The plant cytoskeleton consists of actin microfilaments (AFs) and microtubules (MTs), which together provide a structural framework to spatially organize and execute key cellular processes such as cell division, organelle movement and cell expansion (for reviews, see Wasteneys & Galway, 2003; Petrasek & Schwarzerova, 2009). Early electron microscopy studies showed that MTs and AFs coexist in the cell, frequently in close proximity and sometimes appear to be physically connected to each other (Collings, 2008). Colocalization of MTs and AFs occurs in the interphase cortical array, preprophase band and the phragmoplast. In addition, pharmacological experiments and genetic analyses have established that cooperation between the AF and MT cytoskeletal systems is important for the organization and function of these arrays (Collings, 2008; Petrasek & Schwarzerova, 2009). What are the molecular mechanisms that achieve the colocalization of MTs and AFs as well as coordinate the activities of these two cytoskeletal systems? Kinesins containing a calponin homology domain (KCH) are promising candidates for such a function (Fig. 1a). KCHs are a subset of the kinesin-14 family and are unique to plants (Richardson et al., 2006). KCHs can directly bind to both MTs and AFs in vitro via the motor domain and calponin homology domain, respectively (Preuss et al., 2004; Xu et al., 2007, 2009; Frey et al., 2009; Umezu et al., 2011). Immunolocalization experiments have also shown that KCHs from both dicots and monocots label MTs and AFs in vivo (Preuss et al., 2004; Frey et al., 2009; Xu et al., 2009). Together, the past studies establish KCH to be a bifunctional protein that can interact with both the MT and AF cytoskeleton. But how this ability of KCH relates to its cellular function has been unclear. In this issue of New Phytologist, Klotz & Nick (pp. 576–589) used live-cell imaging of a GFP-tagged, full-length KCH from tobacco BY-2 cells (NtKCH) and reported that NtKCH can exist as two subpopulations: one that is associated with the cortical MT cytoskeleton, and is motile; the other associated with the AFs and MTs at the nuclear periphery, and is nonmotile (Fig. 1b). This exciting observation combined with previous genetic analysis of rice KCH (OsKCH1) by the same group (Frey et al., 2010) offers new insights into the role of KCH during different phases of the cell cycle.
‘… two distinct subpopulations of NtKCH co-exist in the cell: a motile population at the cell cortex and a nonmotile population at the nuclear periphery.’
Function of cortical KCH during interphase
The first KCH studied at the cellular level was the cotton KCH, GhKCH1 (Preuss et al., 2004). Immunolocalization of GhKCH1 showed a punctate pattern at the cell cortex that overlapped with the cortical MT array (Preuss et al., 2004). In addition, GhKCH1 also localized to a subset of AFs that were oriented transversely with respect to the elongation axis of the cotton fiber cell. Subsequent studies of other KCHs, including NtKCH, have consistently found a similar localization pattern during interphase: punctate decoration of cortical MTs and decoration of a subset of AFs (Frey et al., 2009, 2010; Xu et al., 2009). The interphase cortical MTs define the axis of cell elongation by influencing the patterning of cellulose microfibrils in the cell wall (Lloyd, 2011). AFs also contribute to this process through an unknown mechanism. So, what does the cortical localization of KCH mean? Preuss et al. (2004) found that expression of GhKCH1 peaked during the period of rapid cell elongation and subsequently dropped to lower levels. Similarly, expression of the OsKCH1 gene from rice was highest in young tissues (Frey et al., 2010), which would be expected to undergo rapid cell elongation. A loss-of-function mutant of OsKCH1 showed reduced cell length in etiolated coleoptiles (Frey et al., 2010). In addition, overexpression of OsKCH1 in tobacco BY-2 cells led to increased cell length (Frey et al., 2010). Together, these results suggest a role for KCH during cell elongation. How might KCH fulfill this function?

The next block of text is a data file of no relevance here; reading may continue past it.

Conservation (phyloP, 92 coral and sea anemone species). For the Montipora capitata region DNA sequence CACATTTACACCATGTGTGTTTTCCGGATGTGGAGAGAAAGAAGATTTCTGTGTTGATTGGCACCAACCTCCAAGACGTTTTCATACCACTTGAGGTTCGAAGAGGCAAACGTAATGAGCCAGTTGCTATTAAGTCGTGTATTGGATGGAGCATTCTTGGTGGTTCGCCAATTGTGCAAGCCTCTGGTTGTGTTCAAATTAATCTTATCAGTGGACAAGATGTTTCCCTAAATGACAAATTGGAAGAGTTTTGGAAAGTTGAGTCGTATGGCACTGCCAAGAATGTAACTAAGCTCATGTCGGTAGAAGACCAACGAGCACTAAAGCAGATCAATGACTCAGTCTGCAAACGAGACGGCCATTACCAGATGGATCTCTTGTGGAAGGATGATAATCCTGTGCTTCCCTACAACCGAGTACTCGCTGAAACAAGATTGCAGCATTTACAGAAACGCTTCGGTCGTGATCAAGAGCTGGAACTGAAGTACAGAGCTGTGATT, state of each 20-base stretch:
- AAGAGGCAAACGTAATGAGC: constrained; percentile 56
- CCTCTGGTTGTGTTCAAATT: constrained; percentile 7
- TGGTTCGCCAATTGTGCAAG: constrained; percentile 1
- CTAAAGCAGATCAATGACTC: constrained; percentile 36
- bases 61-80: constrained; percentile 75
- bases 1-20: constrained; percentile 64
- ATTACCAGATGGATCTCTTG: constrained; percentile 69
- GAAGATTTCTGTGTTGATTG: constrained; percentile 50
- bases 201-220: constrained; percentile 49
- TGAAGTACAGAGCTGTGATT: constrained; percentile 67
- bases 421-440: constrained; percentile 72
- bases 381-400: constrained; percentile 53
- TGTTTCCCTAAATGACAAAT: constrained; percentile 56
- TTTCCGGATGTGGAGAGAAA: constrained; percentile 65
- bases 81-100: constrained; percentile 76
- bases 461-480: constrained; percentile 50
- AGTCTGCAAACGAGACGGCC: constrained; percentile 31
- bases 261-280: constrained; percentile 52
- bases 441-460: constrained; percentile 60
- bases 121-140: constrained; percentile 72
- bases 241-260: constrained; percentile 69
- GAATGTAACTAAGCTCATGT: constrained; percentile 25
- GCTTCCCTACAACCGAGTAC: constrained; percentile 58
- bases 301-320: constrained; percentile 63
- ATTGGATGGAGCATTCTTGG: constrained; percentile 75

A big step forward in answering this question comes from the observation by Klotz & Nick that the cortical spots of GFP-NtKCH are motile in vivo. Klotz & Nick isolated the NtKCH gene from a BY-2 cDNA library and generated stably transformed BY-2 cell cultures expressing GFP-tagged NtKCH driven by the 35S constitutive promoter. Using time-lapse imaging, they found that GFP-NtKCH spots moved unidirectionally along individual tracks, consistent with kinesin motor activity. As discrete GFP-NtKCH spots were easily identifiable, they were able to track their movement through time and found the average velocity of these spots to be c. 3 μm min−1, about 10-fold lower than the velocity of conventional kinesin (kinesin-1). These data fit very well with the reported ATPase rate of both GhKCH2 (Xu et al., 2007) and rice O12 (Umezu et al., 2011). Specifically, the MT-stimulated ATPase rates of both GhKCH2 and O12 were c. 10-fold lower than conventional kinesin. As the ATPase cycle determines the rate at which kinesin motor heads step along the MT lattice, this would be expected to lead to a 10-fold lower velocity for KCH kinesins compared to conventional kinesin. More importantly, the work by Klotz & Nick showed that NtKCH was an active motor protein at the cell cortex. Therefore, NtKCH can now be envisioned to function at the cortex by potentially transporting some sort of cargo along cortical MTs. One potential cargo of NtKCH is AFs, which might bind to the N-terminus of NtKCH where the actin-binding calponin homology domain is located (Fig. 1a). AFs have been observed to be associated with transversely oriented cortical MTs in rapidly elongating cells (Collings, 2008). Indeed, recent live-cell imaging of AFs and MTs in Arabidopsis plants has shown that actin fragments move along tracks defined by cortical MTs (Sampathkumar et al., 2011). The velocity of these motile actin fragments was similar to the velocity of NtKCH, supporting the possibility that KCHs might mediate at least some of this movement.